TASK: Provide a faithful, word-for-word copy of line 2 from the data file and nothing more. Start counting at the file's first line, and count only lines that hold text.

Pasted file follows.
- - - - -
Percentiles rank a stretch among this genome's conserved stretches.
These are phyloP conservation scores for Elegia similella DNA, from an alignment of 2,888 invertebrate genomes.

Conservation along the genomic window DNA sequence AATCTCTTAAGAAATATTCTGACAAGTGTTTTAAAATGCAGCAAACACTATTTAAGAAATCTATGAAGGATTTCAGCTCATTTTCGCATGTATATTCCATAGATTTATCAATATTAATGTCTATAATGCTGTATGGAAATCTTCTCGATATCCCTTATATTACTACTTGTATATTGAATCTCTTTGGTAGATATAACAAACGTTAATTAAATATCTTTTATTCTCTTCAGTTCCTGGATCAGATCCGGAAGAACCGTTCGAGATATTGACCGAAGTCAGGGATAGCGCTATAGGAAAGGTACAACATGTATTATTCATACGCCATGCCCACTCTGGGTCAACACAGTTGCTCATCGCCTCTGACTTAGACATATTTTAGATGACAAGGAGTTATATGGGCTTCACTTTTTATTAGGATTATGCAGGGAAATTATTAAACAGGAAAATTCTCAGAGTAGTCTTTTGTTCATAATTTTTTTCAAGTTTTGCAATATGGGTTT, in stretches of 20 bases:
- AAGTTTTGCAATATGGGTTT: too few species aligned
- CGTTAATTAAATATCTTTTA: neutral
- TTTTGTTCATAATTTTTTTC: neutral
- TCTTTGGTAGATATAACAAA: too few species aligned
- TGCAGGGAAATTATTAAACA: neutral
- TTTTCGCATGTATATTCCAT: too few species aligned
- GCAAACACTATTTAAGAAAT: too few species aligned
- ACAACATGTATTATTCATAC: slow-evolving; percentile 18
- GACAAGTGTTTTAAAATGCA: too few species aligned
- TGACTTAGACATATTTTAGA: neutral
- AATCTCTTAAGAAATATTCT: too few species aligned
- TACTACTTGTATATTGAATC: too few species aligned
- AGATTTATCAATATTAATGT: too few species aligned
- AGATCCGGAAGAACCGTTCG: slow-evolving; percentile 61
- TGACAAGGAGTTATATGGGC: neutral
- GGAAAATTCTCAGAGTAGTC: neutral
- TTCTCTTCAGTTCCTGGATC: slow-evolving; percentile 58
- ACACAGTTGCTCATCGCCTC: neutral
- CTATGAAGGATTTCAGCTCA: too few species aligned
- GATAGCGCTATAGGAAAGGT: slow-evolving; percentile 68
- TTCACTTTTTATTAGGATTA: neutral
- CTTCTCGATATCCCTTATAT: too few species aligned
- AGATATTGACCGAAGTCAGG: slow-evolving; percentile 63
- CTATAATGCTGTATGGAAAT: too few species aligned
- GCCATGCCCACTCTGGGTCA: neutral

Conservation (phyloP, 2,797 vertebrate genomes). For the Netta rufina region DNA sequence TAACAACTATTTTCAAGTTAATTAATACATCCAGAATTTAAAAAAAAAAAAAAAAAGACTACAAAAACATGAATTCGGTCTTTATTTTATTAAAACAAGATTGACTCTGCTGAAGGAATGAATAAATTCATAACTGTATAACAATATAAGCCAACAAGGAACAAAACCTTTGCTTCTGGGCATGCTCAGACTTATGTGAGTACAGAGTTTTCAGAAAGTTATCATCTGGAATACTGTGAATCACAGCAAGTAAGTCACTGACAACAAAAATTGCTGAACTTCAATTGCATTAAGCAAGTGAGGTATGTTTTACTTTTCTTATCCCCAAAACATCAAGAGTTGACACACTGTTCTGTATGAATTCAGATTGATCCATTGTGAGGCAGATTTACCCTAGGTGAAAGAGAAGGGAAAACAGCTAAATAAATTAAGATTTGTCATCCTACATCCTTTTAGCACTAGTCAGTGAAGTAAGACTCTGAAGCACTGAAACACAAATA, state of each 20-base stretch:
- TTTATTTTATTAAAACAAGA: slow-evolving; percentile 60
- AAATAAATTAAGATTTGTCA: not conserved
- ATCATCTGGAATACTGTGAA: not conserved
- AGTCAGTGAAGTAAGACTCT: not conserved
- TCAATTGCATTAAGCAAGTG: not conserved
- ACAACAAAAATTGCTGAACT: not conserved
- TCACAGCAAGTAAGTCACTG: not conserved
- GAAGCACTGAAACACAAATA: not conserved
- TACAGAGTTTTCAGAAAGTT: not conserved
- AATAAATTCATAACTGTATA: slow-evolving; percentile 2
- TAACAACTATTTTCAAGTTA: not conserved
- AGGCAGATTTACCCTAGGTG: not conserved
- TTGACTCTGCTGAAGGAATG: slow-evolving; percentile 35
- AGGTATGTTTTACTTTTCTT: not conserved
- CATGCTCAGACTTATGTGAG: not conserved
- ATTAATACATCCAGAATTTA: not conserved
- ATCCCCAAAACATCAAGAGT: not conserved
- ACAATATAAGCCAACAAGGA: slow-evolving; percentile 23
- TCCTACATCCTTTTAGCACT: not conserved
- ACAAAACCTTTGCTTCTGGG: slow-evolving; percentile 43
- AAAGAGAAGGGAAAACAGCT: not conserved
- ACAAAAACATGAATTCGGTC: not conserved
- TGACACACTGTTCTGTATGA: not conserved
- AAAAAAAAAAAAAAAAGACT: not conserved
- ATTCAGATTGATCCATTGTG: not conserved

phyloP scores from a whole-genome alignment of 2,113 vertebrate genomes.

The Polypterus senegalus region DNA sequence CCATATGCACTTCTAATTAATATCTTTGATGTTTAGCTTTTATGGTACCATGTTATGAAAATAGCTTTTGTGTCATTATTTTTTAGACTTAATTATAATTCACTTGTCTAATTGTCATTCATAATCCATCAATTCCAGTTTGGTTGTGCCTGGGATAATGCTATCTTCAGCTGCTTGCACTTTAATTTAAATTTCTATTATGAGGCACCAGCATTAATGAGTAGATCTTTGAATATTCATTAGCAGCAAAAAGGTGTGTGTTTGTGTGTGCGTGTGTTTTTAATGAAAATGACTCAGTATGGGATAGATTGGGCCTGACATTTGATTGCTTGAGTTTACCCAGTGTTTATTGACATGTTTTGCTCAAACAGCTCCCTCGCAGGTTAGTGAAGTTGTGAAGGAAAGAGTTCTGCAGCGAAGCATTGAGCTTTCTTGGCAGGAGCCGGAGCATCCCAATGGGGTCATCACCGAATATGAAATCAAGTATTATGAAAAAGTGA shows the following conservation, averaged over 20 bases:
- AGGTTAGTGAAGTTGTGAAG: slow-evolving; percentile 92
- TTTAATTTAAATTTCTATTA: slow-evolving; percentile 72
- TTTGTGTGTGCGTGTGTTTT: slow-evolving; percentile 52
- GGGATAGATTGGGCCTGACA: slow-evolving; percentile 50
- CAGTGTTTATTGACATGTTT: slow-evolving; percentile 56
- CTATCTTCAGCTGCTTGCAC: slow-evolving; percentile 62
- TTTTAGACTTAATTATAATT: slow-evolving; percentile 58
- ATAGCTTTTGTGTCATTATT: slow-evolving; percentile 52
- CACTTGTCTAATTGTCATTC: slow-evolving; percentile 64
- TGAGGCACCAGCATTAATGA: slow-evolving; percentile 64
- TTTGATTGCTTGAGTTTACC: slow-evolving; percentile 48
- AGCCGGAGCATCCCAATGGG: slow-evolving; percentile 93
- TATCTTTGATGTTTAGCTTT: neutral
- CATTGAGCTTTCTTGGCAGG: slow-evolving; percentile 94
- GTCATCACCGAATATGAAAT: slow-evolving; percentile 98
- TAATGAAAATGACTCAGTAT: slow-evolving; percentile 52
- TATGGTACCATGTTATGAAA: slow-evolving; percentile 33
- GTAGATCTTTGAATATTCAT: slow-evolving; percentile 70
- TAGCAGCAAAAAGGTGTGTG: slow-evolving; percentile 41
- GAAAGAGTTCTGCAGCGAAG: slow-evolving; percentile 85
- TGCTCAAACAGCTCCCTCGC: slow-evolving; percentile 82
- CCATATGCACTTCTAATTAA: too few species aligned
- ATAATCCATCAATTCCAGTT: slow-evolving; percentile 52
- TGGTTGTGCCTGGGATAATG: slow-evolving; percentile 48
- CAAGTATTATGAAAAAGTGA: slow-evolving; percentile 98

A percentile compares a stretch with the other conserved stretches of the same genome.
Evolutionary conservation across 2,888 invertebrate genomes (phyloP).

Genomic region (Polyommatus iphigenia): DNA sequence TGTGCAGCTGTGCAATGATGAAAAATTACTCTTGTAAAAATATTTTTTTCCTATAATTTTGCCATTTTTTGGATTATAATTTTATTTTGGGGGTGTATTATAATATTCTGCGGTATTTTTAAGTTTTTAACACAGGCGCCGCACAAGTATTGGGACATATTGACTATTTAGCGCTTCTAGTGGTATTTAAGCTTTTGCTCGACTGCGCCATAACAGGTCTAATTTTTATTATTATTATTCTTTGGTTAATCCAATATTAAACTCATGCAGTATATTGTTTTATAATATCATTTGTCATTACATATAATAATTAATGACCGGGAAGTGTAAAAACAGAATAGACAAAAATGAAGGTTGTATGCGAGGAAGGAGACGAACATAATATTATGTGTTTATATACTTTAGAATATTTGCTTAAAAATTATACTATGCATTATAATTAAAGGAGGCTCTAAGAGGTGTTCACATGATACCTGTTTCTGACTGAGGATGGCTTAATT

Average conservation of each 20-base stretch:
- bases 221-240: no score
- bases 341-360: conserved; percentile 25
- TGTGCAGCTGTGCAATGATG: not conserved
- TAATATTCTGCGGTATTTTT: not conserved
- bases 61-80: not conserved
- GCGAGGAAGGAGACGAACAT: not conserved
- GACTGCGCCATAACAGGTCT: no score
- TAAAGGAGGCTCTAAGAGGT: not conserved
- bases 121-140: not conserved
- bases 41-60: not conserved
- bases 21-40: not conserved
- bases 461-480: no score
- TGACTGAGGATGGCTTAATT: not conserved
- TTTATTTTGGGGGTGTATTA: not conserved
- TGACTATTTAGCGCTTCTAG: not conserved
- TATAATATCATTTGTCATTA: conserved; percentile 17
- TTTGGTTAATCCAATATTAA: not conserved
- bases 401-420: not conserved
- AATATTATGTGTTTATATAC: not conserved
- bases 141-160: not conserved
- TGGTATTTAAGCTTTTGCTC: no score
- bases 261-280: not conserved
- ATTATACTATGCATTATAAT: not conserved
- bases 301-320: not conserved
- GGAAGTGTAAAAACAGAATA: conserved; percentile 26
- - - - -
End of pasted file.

These are phyloP conservation scores for Elegia similella DNA, from an alignment of 2,888 invertebrate genomes.